B) Cafecito/Buchi - This is an individual serving the size of one of the thimble cups that the colada is served with, a slight bit larger when served in a restaurant in a demitasse cup. Depending on where you are, determines the name. In Miami/Ft. Lauderdale/Tampa/St. Petersburg it's called a Cafecito. Translated it means "little coffee". In Key West it's called a Buchi, which is short for Buchito, or "a small sip".
* = For reasons unknown, many people spell buchi in what they think is Italian, bucci. You'll see this in the article that Gus sent me in one of the pictures. Fact is, there is no Italian word bucci. The Ch sound, as in the English word "Crunch", in Spanish is spelled "ch". There is no such spelling in Spanish that has "cc". The word is spelled "Buchi"
Cafecito, or a buchi
Now that we have established what a Cuban Coffee/Cafe Cubano is, lets look at two other coffees that originate from Cuba.
A) Cafe Con Leche - Cafe Con Leche is the Cuban variation of what in Italy is a "Latte" and in France, "Cafe Au Lait" or, "Creme". The coffee and scalded milk parts are exactly the same. With the Cafe Con Leche, often called "Con Leche", Cafe Cubano is mixed on around a 2 to 1 mix with scalded milk holding the 2 side of things.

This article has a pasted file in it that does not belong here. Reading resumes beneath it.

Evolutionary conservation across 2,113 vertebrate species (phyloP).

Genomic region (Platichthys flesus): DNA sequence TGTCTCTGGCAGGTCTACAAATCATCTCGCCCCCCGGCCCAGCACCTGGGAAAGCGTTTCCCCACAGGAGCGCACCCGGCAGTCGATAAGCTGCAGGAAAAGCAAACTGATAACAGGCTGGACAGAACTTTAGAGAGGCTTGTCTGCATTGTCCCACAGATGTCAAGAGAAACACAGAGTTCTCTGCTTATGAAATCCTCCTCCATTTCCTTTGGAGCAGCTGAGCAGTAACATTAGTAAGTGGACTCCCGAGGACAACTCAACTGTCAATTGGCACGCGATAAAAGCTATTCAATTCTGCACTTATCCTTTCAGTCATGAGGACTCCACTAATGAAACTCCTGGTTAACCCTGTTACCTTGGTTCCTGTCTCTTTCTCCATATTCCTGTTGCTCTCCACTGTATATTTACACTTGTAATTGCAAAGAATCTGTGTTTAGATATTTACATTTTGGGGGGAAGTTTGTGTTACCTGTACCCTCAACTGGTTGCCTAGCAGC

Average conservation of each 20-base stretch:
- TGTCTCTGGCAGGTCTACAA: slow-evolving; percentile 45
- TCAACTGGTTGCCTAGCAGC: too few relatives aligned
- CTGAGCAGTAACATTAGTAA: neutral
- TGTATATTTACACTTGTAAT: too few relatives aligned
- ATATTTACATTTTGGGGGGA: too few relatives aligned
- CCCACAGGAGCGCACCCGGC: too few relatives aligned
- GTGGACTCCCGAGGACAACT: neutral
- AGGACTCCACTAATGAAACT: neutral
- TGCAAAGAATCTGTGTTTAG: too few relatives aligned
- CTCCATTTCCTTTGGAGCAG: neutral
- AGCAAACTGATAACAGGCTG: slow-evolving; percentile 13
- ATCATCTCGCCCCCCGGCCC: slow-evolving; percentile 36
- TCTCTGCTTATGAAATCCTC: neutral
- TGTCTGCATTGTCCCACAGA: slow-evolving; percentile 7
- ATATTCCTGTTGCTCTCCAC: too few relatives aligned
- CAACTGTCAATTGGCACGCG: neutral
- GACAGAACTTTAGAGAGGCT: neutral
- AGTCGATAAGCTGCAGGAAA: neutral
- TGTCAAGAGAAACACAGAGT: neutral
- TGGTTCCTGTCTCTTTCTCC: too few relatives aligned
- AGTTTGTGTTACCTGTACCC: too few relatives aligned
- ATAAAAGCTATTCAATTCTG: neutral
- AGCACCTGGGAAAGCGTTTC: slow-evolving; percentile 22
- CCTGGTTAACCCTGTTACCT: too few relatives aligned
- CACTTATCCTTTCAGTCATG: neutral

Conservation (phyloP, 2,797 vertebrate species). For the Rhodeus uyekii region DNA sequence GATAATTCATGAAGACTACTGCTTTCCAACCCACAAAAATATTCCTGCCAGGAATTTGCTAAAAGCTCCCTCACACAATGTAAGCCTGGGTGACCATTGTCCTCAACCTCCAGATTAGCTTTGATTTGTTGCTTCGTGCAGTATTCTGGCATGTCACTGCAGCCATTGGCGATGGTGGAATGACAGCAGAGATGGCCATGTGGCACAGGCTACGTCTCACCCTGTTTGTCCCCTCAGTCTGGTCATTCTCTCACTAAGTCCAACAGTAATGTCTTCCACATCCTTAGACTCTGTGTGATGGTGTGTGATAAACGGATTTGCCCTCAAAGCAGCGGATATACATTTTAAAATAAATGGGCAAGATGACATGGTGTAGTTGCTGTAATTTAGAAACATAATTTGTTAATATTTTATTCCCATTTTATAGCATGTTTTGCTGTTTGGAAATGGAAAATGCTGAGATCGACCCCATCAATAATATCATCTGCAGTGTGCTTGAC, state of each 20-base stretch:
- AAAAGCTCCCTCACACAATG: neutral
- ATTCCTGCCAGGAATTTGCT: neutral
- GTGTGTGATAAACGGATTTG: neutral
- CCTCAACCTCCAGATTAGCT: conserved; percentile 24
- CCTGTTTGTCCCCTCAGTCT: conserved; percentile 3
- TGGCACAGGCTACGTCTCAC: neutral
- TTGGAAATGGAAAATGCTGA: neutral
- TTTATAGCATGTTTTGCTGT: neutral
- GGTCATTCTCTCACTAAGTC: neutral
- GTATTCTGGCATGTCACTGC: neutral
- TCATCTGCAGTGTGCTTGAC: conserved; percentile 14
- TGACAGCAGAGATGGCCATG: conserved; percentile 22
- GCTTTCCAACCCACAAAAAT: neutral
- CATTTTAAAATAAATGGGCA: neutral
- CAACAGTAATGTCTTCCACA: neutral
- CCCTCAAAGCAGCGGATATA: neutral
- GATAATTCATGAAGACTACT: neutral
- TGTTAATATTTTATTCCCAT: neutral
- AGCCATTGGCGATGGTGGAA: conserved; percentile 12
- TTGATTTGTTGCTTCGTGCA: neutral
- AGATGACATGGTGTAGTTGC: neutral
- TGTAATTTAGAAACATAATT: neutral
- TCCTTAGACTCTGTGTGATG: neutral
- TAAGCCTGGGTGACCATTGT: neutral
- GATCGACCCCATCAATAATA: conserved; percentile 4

Cafe Con Leche is not Cuban Coffee!
Many who come to Key West from parts where Cuban culture doesn't exist, just toss cafe con leche into the whole Cuban Coffee mix. They developed this idea that there is Cuban Coffee with milk and without. This is incorrect. Cafe Con Leche is from Cuba, however it is not Cuban Coffee, though it uses Cuban Coffee in the process of making it. Cafe Con Leche, is Cafe Con Leche. Period.
B) Cortadito - The Cortadito is quite similar to the Cafe Con Leche, with the exception that the Cortadito is 1/2 coffee and one half scalded milk. It's often referred to as a "Half and Half" or a "media y media"
So there's a brief explanation of the coffees of Cuba that contributes to the whole Florida coffee culture.
Big thanks to Mercy Irene Eguizabal and Gloria Nunez Turkel for helping with some of the translations!!!! Gracias damas!!!
Here's a video: